Then, I differentiated my students. One helpful tool I use is the STAR test by Renaissance Learning. It's a "down and dirty" assessment students take on the computer in a matter of minutes.
One of the numerous results it provides is a student's ATOS range (ATOS is the readability formula used by Accelerated Reader. It provides a read-out numbers like 4.5, meaning fourth grade about fifth month). This provides me a range of the student's independent and instructional level.
From there, I created my student groups and labeled them by the days of the week I meet with them. For my students I need to meet with each day, their group is labeled "Daily."
First, I made groups for my different leveled articles. I made a high, medium (grade level), and low group. As I find articles, I place them directly on the corresponding shelf. (See my "Organizing Articles" entry).
These groups are not to be shared out or joined by students, but I keep as a "holding" dock for me to access when I need them.
Once I had my student groups, I shared specific articles with them. Then, I gave those students the group code to join and we were ready to go.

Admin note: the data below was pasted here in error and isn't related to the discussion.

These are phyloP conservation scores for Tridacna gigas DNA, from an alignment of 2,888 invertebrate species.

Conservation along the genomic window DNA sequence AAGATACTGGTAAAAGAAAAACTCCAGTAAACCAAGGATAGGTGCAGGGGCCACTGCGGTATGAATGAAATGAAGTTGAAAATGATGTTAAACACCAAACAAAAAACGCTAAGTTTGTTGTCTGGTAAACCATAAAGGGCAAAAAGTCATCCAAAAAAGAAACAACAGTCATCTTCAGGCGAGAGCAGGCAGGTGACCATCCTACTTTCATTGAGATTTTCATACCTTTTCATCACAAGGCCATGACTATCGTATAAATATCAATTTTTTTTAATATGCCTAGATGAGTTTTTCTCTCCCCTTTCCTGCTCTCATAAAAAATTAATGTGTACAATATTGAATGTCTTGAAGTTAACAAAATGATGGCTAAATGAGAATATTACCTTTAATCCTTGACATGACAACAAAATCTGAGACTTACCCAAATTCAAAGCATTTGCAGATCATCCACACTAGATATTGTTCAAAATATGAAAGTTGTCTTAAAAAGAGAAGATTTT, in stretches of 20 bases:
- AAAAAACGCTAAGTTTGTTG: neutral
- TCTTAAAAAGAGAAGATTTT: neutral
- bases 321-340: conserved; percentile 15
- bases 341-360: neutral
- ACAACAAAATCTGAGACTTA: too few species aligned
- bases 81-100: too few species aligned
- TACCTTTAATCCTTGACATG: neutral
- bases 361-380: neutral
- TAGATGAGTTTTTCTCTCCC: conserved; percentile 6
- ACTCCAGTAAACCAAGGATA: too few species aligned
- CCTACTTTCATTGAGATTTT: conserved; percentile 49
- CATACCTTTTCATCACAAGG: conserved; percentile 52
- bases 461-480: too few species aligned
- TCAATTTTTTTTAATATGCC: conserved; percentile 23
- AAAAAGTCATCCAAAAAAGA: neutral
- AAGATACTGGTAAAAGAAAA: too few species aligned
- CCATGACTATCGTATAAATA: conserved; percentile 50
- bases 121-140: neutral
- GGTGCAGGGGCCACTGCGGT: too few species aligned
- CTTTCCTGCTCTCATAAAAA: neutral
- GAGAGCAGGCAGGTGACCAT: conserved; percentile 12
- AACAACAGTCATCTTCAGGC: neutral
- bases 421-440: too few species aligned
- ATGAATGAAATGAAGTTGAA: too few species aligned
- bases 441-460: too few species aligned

Curating Leveled Content:
My Three Favorite Ways
An amazing site where current event articles are available in different reading levels.
I can find an article I'd like to use with all of my students, but then specify at which exact reading level. I then share it with my homogenous group of students.
All articles are leveled by the Lexile system. If you view it on a tablet, you can view the grade level too.
When I come across an article or website I'd like my students to read, it usually does not have any reading level tied with it.
Here's where the
ATOS Analyzer comes in.
It lets me copy and paste a portion of the text and within moments get an ATOS level (ATOS is the readability formula used by Accelerated Reader. It provides a read-out like 4.5, meaning fourth grade about fifth month).
ReadWorks is a great site where you can find leveled pdf's to incorporate into Subtext. (To incorporate a pdf, save it so you can open it on an iPad. You can email, Dropbox, etc. On the iPad, make the selection, "Open in Subtext.")
There are a variety of different leveled passages both in fiction and non-fiction to choose from.